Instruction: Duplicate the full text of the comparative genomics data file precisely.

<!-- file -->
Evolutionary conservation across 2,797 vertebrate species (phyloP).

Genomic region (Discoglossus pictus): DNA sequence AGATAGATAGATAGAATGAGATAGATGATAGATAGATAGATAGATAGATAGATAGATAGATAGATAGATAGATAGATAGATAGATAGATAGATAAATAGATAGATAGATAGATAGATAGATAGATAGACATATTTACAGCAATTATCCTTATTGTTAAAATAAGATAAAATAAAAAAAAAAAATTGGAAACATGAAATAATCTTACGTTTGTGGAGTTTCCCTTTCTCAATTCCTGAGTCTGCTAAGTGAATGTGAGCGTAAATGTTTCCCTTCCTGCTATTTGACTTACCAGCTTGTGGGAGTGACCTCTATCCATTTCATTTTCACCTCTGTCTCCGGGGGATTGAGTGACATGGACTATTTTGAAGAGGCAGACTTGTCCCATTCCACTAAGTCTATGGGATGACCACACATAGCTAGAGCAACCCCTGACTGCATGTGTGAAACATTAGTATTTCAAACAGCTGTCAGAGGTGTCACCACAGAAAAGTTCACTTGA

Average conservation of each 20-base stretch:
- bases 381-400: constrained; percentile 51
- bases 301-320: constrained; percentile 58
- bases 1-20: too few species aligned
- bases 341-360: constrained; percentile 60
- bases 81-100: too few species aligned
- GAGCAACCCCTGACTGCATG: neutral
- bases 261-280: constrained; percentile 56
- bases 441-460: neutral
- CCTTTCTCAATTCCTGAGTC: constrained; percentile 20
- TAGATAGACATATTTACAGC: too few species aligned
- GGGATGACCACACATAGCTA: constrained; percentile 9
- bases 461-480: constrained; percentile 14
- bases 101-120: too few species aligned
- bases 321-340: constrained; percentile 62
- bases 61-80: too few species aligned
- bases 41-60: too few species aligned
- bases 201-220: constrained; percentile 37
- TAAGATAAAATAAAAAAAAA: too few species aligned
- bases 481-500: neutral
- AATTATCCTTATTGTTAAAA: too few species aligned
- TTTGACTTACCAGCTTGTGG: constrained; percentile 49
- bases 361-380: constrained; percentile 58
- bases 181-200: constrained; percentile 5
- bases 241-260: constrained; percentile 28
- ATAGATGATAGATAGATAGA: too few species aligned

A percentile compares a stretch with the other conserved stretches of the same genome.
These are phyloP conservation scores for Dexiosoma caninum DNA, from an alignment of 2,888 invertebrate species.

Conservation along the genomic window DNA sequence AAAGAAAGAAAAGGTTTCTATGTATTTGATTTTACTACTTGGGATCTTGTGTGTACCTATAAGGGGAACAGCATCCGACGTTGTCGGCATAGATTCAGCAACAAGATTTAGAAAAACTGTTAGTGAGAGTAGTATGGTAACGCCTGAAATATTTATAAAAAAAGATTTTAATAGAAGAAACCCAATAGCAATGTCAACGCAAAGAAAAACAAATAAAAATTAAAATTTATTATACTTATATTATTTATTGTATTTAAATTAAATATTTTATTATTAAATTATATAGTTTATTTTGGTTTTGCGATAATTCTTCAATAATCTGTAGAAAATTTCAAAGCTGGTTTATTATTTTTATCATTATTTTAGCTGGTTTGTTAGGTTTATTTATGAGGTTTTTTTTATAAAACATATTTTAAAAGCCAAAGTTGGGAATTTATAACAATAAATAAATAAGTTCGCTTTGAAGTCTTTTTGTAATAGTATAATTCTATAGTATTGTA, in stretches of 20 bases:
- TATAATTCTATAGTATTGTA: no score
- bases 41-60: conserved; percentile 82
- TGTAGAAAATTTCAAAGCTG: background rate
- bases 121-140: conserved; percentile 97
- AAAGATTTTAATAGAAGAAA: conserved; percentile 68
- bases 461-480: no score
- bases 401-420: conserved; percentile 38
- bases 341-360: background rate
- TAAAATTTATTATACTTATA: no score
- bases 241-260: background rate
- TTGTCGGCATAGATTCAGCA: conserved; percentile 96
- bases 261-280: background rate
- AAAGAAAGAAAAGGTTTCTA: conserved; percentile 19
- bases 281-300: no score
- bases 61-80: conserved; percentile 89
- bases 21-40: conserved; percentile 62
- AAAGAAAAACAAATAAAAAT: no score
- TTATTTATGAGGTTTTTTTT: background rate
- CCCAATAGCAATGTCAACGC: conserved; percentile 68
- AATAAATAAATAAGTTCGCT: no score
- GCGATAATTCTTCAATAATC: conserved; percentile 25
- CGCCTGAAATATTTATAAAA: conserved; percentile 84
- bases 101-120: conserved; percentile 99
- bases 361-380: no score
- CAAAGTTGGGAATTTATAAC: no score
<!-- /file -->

Evolutionary conservation across 2,797 vertebrate species (phyloP).

Genomic region (Discoglossus pictus): DNA sequence AGATAGATAGATAGAATGAGATAGATGATAGATAGATAGATAGATAGATAGATAGATAGATAGATAGATAGATAGATAGATAGATAGATAGATAAATAGATAGATAGATAGATAGATAGATAGATAGACATATTTACAGCAATTATCCTTATTGTTAAAATAAGATAAAATAAAAAAAAAAAATTGGAAACATGAAATAATCTTACGTTTGTGGAGTTTCCCTTTCTCAATTCCTGAGTCTGCTAAGTGAATGTGAGCGTAAATGTTTCCCTTCCTGCTATTTGACTTACCAGCTTGTGGGAGTGACCTCTATCCATTTCATTTTCACCTCTGTCTCCGGGGGATTGAGTGACATGGACTATTTTGAAGAGGCAGACTTGTCCCATTCCACTAAGTCTATGGGATGACCACACATAGCTAGAGCAACCCCTGACTGCATGTGTGAAACATTAGTATTTCAAACAGCTGTCAGAGGTGTCACCACAGAAAAGTTCACTTGA

Average conservation of each 20-base stretch:
- bases 381-400: constrained; percentile 51
- bases 301-320: constrained; percentile 58
- bases 1-20: too few species aligned
- bases 341-360: constrained; percentile 60
- bases 81-100: too few species aligned
- GAGCAACCCCTGACTGCATG: neutral
- bases 261-280: constrained; percentile 56
- bases 441-460: neutral
- CCTTTCTCAATTCCTGAGTC: constrained; percentile 20
- TAGATAGACATATTTACAGC: too few species aligned
- GGGATGACCACACATAGCTA: constrained; percentile 9
- bases 461-480: constrained; percentile 14
- bases 101-120: too few species aligned
- bases 321-340: constrained; percentile 62
- bases 61-80: too few species aligned
- bases 41-60: too few species aligned
- bases 201-220: constrained; percentile 37
- TAAGATAAAATAAAAAAAAA: too few species aligned
- bases 481-500: neutral
- AATTATCCTTATTGTTAAAA: too few species aligned
- TTTGACTTACCAGCTTGTGG: constrained; percentile 49
- bases 361-380: constrained; percentile 58
- bases 181-200: constrained; percentile 5
- bases 241-260: constrained; percentile 28
- ATAGATGATAGATAGATAGA: too few species aligned

A percentile compares a stretch with the other conserved stretches of the same genome.
These are phyloP conservation scores for Dexiosoma caninum DNA, from an alignment of 2,888 invertebrate species.

Conservation along the genomic window DNA sequence AAAGAAAGAAAAGGTTTCTATGTATTTGATTTTACTACTTGGGATCTTGTGTGTACCTATAAGGGGAACAGCATCCGACGTTGTCGGCATAGATTCAGCAACAAGATTTAGAAAAACTGTTAGTGAGAGTAGTATGGTAACGCCTGAAATATTTATAAAAAAAGATTTTAATAGAAGAAACCCAATAGCAATGTCAACGCAAAGAAAAACAAATAAAAATTAAAATTTATTATACTTATATTATTTATTGTATTTAAATTAAATATTTTATTATTAAATTATATAGTTTATTTTGGTTTTGCGATAATTCTTCAATAATCTGTAGAAAATTTCAAAGCTGGTTTATTATTTTTATCATTATTTTAGCTGGTTTGTTAGGTTTATTTATGAGGTTTTTTTTATAAAACATATTTTAAAAGCCAAAGTTGGGAATTTATAACAATAAATAAATAAGTTCGCTTTGAAGTCTTTTTGTAATAGTATAATTCTATAGTATTGTA, in stretches of 20 bases:
- TATAATTCTATAGTATTGTA: no score
- bases 41-60: conserved; percentile 82
- TGTAGAAAATTTCAAAGCTG: background rate
- bases 121-140: conserved; percentile 97
- AAAGATTTTAATAGAAGAAA: conserved; percentile 68
- bases 461-480: no score
- bases 401-420: conserved; percentile 38
- bases 341-360: background rate
- TAAAATTTATTATACTTATA: no score
- bases 241-260: background rate
- TTGTCGGCATAGATTCAGCA: conserved; percentile 96
- bases 261-280: background rate
- AAAGAAAGAAAAGGTTTCTA: conserved; percentile 19
- bases 281-300: no score
- bases 61-80: conserved; percentile 89
- bases 21-40: conserved; percentile 62
- AAAGAAAAACAAATAAAAAT: no score
- TTATTTATGAGGTTTTTTTT: background rate
- CCCAATAGCAATGTCAACGC: conserved; percentile 68
- AATAAATAAATAAGTTCGCT: no score
- GCGATAATTCTTCAATAATC: conserved; percentile 25
- CGCCTGAAATATTTATAAAA: conserved; percentile 84
- bases 101-120: conserved; percentile 99
- bases 361-380: no score
- CAAAGTTGGGAATTTATAAC: no score